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Unending quest to discover infinite freedom

| | in Agenda
Unending quest to discover infinite freedom

sleeping on Jupiter is a poetic novel weaving memories and experiences together, and most often the readers will find themselves delving into it with their natural instincts instead of being guided by a fixed textual logic, writes MEHA PANDE

Sleeping on jupiter

Author: Anuradha Roy

Publisher: Hachette, Rs499

What is loss? How is it quantified? Is loss characterised in terms of the place we live in or does it hit us by losing the people we live with? What happens when one loses both — the place they call home and the people who constitute family? How does it feel when those who protect us are abruptly and unexpectedly taken away, nowhere to be found? What is left to hold on to? What are the consequences of such an absence? What does it make of the people who suffer this loss? Can they ever stop looking for what does not exist but could have existed? These are a few of the many questions which the story of Nomi, the principal character of Anuradha Roy’s third novel, puts forth to its readers.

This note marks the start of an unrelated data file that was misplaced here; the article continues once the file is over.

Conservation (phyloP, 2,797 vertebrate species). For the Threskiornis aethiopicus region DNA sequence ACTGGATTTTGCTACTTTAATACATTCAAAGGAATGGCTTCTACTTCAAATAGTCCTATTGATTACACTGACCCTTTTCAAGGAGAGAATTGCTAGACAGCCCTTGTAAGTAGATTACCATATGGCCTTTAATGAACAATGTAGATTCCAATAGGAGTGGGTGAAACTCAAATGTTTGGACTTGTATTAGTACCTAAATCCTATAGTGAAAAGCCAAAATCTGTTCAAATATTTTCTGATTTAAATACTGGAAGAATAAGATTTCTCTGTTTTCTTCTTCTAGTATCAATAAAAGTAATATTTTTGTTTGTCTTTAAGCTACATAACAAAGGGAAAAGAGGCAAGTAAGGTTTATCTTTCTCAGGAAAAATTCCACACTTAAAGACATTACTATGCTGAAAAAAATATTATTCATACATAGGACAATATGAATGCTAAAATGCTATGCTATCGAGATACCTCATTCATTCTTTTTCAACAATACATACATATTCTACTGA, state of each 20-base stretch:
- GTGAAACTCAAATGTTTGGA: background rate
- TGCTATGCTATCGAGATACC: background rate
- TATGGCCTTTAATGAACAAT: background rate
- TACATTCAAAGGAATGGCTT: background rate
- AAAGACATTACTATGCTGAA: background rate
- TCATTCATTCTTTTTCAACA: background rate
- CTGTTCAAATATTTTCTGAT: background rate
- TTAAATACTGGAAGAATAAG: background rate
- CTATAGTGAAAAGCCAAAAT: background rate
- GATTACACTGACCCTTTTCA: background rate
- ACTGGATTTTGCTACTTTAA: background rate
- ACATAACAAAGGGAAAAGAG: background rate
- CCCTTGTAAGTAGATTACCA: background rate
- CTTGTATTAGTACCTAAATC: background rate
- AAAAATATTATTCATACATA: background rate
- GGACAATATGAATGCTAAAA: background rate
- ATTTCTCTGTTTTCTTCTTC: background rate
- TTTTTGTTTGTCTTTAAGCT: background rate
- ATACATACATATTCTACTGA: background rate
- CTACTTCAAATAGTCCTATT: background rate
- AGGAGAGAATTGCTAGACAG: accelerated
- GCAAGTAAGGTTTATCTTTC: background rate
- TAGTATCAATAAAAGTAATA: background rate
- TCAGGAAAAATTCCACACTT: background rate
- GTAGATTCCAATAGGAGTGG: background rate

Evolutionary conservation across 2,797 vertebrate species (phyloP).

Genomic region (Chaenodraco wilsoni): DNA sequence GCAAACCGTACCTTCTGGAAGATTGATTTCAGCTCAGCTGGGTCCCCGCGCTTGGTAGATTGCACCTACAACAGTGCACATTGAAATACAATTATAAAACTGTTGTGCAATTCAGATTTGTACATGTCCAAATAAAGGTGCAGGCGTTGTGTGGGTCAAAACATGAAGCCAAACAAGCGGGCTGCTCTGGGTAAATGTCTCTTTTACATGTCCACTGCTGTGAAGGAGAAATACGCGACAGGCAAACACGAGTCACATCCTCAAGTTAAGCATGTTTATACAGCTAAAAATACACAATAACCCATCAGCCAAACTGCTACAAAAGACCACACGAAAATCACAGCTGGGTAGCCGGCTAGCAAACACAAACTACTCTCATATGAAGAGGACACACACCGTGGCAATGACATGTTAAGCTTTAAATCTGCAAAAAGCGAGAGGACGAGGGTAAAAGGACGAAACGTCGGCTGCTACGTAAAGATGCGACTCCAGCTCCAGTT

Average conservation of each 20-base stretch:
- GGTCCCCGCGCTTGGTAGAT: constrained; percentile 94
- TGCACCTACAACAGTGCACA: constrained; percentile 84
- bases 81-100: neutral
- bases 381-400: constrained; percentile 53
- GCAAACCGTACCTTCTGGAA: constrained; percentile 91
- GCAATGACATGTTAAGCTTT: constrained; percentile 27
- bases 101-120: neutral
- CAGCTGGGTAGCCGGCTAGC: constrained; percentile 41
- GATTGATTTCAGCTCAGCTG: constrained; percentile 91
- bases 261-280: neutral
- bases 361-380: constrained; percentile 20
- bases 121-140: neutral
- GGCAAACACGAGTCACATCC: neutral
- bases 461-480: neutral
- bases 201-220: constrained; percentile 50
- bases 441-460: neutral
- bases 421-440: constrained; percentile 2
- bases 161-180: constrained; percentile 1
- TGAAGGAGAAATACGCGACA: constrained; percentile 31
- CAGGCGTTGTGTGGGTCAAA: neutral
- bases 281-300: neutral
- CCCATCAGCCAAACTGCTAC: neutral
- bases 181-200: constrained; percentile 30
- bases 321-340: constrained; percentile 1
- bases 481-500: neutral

Sleeping on jupiter opens with an account of a war where Nomi witnesses the murder of her father. In an instant her life is overturned and her house — a beautiful, pastoral, idyllic space where life once blossomed is transformed to an unrecognisable site of a gruesome killing. As if this wasn’t enough, Nomi further endures the loss of her brother followed by a sudden disappearance of her mother who leaves her on a boat with the assurance that she is safeguarding Nomi’s life. The boat journey changes Nomi’s life only to haunt her throughout the novel. She travels to a temporary refuge where a ‘fat woman’ pierces her ear and puts her daughter’s gold earrings into them, calling Nomi by her daughter’s name — Chuni. By the time Nomi believes herself to be Chuni, she is transported yet again, this time to the ashram of a renowned guruji from where she escapes. Nomi is adopted by a woman in Norway but the search for her mother and brother never ends. Years later, as a young woman of 20, she finally embarks on a journey to Jarmuli.